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“I’m an American”
When democracy advocate Nyi Nyi Aung was arrested in Burma, it took a determined Washington lawyer to get him home By Marisa M. Kashino
Nyi Nyi Aung knew traveling to Burma was risky, but he needed to see his mother, who had cancer and was in prison. Photograph by Matthew Worden.
Comments () | Published October 12, 2010
Thousands of miles from his home in Gaithersburg, Nyi Nyi Aung sat in a courtroom within Insein Prison, a jail in Rangoon, Burma. He listened as the judge handed down his sentence—three years including hard labor.

Nyi Nyi felt no fear or panic, only relief. For the first time since his arrest in the Southeast Asian country five months earlier, he was certain that US authorities would soon step in and rescue him. He was the only American political prisoner in Burma, and embassy officials in Rangoon had indicated that the United States was waiting for his trial to end before taking action. Nyi Nyi returned to his cell and went to sleep.

Around 3 am, guards woke him, put shackles on his wrists and ankles, and led him onto a public bus. They didn’t tell Nyi Nyi where he was going. He felt embarrassed as the other passengers stared at him, chained up like a criminal, so he said loudly, “I am Nyi Nyi Aung. I am an American citizen and a democracy activist.” Some passengers gave him a silent thumbs-up.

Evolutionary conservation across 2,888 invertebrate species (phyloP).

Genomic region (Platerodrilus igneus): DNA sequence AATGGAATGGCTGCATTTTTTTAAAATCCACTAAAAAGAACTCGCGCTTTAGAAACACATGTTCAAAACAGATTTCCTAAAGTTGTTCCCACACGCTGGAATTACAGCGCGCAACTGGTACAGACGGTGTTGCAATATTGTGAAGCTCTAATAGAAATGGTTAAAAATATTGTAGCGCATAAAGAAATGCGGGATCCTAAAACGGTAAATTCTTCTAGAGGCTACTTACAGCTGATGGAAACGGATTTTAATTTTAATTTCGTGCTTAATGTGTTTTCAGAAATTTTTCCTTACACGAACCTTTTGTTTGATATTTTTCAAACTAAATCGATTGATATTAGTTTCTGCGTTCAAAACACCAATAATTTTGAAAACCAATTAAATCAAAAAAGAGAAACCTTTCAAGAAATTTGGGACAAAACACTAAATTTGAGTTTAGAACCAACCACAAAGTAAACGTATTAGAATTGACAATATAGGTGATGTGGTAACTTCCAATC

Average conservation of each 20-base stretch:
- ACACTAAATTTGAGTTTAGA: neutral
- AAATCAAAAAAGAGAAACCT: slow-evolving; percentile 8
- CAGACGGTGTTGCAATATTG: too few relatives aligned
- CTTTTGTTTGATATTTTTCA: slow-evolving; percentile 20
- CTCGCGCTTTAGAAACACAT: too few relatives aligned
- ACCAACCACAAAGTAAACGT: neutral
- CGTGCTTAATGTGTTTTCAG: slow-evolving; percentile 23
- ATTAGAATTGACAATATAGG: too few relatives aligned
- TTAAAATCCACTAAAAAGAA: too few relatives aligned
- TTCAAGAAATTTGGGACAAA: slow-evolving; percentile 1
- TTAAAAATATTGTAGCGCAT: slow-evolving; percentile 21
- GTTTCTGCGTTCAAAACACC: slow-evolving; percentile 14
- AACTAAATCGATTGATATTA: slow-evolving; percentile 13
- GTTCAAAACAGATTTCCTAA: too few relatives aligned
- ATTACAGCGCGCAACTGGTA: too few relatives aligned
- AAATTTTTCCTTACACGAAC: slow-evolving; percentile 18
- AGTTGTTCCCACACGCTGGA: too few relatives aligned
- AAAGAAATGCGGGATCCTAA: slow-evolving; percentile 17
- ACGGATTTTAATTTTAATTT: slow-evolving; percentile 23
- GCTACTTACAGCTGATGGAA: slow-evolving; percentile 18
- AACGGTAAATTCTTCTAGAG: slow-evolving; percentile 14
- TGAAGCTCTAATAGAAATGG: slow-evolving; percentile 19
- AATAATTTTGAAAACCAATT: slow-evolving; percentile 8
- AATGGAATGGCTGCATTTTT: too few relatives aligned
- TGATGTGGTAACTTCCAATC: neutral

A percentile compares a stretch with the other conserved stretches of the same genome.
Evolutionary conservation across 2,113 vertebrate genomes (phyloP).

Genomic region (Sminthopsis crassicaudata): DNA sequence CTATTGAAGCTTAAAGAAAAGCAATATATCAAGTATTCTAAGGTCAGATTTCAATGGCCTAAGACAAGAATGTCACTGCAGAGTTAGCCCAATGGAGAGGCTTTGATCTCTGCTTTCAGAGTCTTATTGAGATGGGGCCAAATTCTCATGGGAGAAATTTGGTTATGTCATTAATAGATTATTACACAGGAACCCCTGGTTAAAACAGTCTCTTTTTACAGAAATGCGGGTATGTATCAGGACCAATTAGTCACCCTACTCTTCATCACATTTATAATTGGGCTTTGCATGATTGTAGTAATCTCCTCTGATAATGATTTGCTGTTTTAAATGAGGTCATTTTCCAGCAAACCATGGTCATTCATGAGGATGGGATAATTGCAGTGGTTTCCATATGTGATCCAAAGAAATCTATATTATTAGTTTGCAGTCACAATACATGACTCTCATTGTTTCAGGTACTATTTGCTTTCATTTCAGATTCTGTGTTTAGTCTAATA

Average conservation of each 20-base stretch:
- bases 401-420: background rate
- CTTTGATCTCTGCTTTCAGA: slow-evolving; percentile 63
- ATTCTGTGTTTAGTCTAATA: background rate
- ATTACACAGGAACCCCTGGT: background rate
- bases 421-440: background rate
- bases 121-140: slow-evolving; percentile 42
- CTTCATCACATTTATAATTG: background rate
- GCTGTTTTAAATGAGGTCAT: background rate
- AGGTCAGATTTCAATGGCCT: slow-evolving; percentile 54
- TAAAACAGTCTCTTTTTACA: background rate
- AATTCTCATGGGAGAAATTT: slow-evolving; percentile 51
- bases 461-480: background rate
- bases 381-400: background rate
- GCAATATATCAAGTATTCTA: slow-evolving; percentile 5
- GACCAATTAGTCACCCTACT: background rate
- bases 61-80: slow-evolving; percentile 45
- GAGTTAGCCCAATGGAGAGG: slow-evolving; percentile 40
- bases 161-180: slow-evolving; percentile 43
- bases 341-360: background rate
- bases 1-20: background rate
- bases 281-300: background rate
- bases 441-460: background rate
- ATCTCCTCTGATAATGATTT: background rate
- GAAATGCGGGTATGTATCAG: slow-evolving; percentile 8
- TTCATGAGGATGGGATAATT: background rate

But their support was of little comfort. For 6½ hours, the bus rattled and bounced along dirt roads to Prome Prison, a rural jail surrounded by rice fields. By the time the journey was over, Nyi Nyi doubted he would see his fiancée or the suburban townhouse they shared ever again.

Thousands of Americans are imprisoned abroad every year, according to the State Department, which can’t provide a precise figure because it relies on individual embassies to track arrests, many of which are never reported. While it’s easy to assume that carrying a US passport ensures a certain level of protection, when Americans travel to foreign countries, they’re at the mercy of local laws. In most arrests of citizens abroad, all that the US government will do is notify the families and provide a list of local attorneys as well as an explanation of the country’s judicial procedures.

But prisoners such as Nyi Nyi (pronounced “nee nee”) who are jailed on politically motivated charges without possibility of a fair trial stand little chance of coming home without diplomatic intervention. A few grab national attention, such as journalists Euna Lee and Laura Ling—sister of television reporter Lisa Ling—who were detained in North Korea last year. Both were employees of former Vice President Al Gore’s media company and were ultimately rescued by former President Bill Clinton.

But the families of prisoners without such high-level connections must figure out other means of raising awareness about their loved ones and making them a priority for the State Department. Luckily for Nyi Nyi, he had help in Washington.

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Posted at 12:00 AM/ET, 10/12/2010 RSS | Print | Permalink | Washingtonian.com Articles